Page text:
Ø existence in clusters of flexible structures in the form of medium and small enterprises that contribute to innovative growth.
Research results show that countries with a high level of development of information technology and innovation are leaders in the development of clusters, which proves the dependence of the clustering of the economy on the index of innovative development of the territory [7].
The most promising type of cluster is an innovation cluster based on the transition to a spiral model of innovation from a linear one, i.e. based on the interaction of the state, business and scientific institutions. Institutional factors of cluster development are the most important prerequisite for its sustainable development.
The problem of creating the institutions of an innovation system that allows generating, reproducing and using scientific and technical innovations to increase the pace of economic development and the quality of life in our country is becoming extremely important.
The implementation of the following measures is seen as particularly important in the near future:
1. increasing funding for fundamental research and priority scientific and technological areas, implemented mainly within the framework of state programs;
2. redistribution of budgetary resources towards increasing the share of funds distributed on a competitive basis;
3. radical improvement of information and educational support, including by attracting resources from specialized commercial structures;
4. significant improvement of the incentive systems for scientists, primarily in the public sector;
5. development of mechanisms to stimulate the attraction of talented young people to science;
6. deepening the integration of science and education on the basis of the best world experience in order to improve the quality of training specialists for promising high-tech areas;
7. a gradual transition to the use of a contract system for hiring specialists in the scientific and technical sphere;
8. restructuring of a part of sectoral research and design institutes into engineering firms with a more developed financial, economic, marketing and commercial structure.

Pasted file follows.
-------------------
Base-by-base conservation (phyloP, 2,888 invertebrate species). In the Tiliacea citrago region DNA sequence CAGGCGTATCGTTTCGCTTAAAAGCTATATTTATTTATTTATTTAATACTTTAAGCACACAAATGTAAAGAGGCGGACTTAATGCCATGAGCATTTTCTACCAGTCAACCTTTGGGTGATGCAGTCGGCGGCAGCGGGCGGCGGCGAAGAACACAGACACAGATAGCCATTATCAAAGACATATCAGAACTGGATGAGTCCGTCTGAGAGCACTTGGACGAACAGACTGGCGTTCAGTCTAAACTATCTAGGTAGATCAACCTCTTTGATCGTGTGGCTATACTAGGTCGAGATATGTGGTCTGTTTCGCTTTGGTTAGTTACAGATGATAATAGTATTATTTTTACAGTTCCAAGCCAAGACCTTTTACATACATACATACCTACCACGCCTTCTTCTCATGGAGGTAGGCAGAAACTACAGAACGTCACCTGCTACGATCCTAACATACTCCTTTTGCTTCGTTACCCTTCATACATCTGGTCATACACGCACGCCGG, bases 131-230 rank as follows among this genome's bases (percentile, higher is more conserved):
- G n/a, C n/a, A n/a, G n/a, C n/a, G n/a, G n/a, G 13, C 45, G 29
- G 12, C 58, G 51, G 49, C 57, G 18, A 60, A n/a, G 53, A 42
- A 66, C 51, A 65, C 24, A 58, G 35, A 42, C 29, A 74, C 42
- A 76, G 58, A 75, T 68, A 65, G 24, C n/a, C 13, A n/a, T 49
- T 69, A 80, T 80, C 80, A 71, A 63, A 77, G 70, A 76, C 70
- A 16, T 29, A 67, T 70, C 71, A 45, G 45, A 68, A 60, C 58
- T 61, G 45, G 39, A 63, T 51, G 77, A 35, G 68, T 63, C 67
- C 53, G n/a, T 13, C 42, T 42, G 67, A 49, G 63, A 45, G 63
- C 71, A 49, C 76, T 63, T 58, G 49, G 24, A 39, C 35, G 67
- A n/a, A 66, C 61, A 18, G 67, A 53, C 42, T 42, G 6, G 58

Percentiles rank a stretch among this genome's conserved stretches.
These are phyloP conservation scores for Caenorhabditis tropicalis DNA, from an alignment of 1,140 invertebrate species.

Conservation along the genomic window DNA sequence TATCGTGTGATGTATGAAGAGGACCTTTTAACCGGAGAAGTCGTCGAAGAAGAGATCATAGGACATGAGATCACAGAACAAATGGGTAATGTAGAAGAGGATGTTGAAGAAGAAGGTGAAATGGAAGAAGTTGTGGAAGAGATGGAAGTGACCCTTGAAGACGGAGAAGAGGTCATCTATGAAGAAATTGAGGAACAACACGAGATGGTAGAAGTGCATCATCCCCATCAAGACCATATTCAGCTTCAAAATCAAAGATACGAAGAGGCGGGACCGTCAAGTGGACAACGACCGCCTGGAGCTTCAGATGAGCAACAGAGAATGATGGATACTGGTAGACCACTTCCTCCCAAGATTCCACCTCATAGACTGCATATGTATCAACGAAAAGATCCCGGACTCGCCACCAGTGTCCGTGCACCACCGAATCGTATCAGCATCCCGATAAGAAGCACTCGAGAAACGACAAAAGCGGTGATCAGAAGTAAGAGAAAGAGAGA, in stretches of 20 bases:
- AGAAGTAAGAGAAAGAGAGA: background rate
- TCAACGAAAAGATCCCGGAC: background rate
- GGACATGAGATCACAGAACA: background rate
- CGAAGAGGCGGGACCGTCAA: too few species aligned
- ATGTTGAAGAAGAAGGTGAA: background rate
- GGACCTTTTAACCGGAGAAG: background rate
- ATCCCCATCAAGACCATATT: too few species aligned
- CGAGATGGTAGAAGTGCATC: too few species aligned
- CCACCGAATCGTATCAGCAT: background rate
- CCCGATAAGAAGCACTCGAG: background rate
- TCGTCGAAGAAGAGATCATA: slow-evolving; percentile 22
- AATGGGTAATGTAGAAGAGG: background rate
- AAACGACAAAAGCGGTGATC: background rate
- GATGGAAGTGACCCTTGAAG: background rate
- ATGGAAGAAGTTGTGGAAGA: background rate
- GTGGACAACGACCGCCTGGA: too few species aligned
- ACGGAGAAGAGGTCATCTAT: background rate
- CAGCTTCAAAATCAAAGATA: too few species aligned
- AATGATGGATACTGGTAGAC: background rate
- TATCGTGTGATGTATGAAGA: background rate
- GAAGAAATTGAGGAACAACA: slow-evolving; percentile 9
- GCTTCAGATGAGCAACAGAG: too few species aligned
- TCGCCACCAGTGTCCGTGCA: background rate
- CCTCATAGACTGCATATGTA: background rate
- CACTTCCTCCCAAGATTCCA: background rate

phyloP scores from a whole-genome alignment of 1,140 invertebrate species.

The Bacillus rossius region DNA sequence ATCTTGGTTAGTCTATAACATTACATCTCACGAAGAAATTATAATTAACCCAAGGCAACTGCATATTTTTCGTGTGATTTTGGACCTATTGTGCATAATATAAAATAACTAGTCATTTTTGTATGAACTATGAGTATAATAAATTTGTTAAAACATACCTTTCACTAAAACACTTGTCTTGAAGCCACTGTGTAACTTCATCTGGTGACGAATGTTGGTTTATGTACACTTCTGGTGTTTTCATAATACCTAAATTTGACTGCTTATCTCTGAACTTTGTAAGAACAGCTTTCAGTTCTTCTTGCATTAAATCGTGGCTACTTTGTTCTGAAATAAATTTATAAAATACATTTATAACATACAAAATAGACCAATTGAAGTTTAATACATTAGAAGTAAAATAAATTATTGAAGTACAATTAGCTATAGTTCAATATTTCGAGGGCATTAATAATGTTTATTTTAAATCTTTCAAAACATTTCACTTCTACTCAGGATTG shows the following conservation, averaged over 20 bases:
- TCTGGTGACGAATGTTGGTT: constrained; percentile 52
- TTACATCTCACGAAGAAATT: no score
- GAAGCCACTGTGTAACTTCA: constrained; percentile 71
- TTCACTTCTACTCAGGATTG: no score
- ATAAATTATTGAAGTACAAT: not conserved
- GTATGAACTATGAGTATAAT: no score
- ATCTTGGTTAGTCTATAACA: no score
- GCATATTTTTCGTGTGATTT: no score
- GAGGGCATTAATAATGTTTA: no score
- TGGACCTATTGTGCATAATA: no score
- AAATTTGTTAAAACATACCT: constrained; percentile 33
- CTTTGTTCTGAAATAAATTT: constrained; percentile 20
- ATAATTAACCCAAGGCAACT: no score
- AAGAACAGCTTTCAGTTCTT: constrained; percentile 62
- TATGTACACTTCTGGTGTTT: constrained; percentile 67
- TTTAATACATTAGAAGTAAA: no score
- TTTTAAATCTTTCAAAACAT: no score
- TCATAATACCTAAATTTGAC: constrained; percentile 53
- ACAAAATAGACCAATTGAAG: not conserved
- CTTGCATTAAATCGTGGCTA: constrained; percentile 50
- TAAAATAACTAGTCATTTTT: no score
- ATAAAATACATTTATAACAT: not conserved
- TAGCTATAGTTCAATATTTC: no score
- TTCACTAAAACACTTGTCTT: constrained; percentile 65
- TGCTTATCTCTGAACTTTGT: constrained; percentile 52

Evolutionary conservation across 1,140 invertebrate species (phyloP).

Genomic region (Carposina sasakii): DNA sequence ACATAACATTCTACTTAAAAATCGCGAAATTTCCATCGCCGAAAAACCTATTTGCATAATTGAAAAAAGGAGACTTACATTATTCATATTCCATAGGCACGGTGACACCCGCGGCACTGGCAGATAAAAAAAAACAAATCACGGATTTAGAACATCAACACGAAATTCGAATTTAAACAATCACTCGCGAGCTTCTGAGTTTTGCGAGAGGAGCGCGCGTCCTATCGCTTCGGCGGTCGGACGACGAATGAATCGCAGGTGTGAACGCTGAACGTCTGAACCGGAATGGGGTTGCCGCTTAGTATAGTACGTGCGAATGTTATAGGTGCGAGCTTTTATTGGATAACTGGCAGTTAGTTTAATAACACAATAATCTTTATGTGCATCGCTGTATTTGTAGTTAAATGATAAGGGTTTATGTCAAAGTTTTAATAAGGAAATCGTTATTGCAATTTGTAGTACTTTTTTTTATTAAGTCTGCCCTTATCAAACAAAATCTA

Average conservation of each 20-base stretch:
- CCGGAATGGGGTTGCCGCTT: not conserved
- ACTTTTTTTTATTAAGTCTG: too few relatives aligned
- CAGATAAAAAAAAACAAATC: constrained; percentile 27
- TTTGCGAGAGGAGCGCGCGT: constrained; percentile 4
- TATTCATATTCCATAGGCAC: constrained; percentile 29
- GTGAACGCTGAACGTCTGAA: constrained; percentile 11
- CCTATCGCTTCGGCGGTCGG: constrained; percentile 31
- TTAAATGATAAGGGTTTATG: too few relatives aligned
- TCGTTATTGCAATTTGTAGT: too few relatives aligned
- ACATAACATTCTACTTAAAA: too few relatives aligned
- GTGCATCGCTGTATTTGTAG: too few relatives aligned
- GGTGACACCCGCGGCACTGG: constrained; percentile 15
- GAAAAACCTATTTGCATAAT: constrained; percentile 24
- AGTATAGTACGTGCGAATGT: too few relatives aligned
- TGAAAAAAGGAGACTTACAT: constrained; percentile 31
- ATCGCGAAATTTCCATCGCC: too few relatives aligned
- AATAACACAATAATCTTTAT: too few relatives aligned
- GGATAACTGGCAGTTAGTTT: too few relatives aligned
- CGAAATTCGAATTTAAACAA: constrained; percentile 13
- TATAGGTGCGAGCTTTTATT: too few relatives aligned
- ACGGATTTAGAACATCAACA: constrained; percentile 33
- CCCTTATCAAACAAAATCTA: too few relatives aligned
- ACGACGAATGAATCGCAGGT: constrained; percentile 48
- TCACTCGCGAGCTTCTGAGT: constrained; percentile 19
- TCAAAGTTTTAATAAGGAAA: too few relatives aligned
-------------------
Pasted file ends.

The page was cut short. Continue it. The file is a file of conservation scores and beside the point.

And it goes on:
In a crisis state of the economy, the economic blockade and budget deficit, the problem of the development of territorial innovation clusters in almost all sectors of the economy is becoming actual. For the effective development of clustering policy, it is necessary: creation or introduction into the existing development strategy of a clustering mechanism in all spheres of the economy, development of effective programs to support small and medium-sized businesses, improvement of mechanisms of public-private partnership in the innovation sphere [14,15].
Researchers refer to the advantages of clusters: concentration of rivals, their buyers and suppliers, increasing specialization of production; growing public-private partnership, stimulating the creation of new forms of knowledge pooling; achieving greater mutual understanding with world business leaders [12].
An important feature of the cluster approach in advanced countries, according to researchers, is the cultural innovation environment of the cluster. The national market creates conditions under which products are tested and fine-tuned with their subsequent transfer to production in countries with cheap labor [16].
In Italy, the region of Lombardy and Emilia-Romagna is distinguished by the presence of a high development of mechanical engineering. It occupies a fundamental role in the production of the country, and acts as a leader in the implementation of innovations. The main achievements of the cluster are a more significant level of the coefficient of production of new types of products in comparison with other industries, an increased level of innovation in production (primarily in the field of logistics, production management, marketing innovations), maximum export indicators at the country level [17].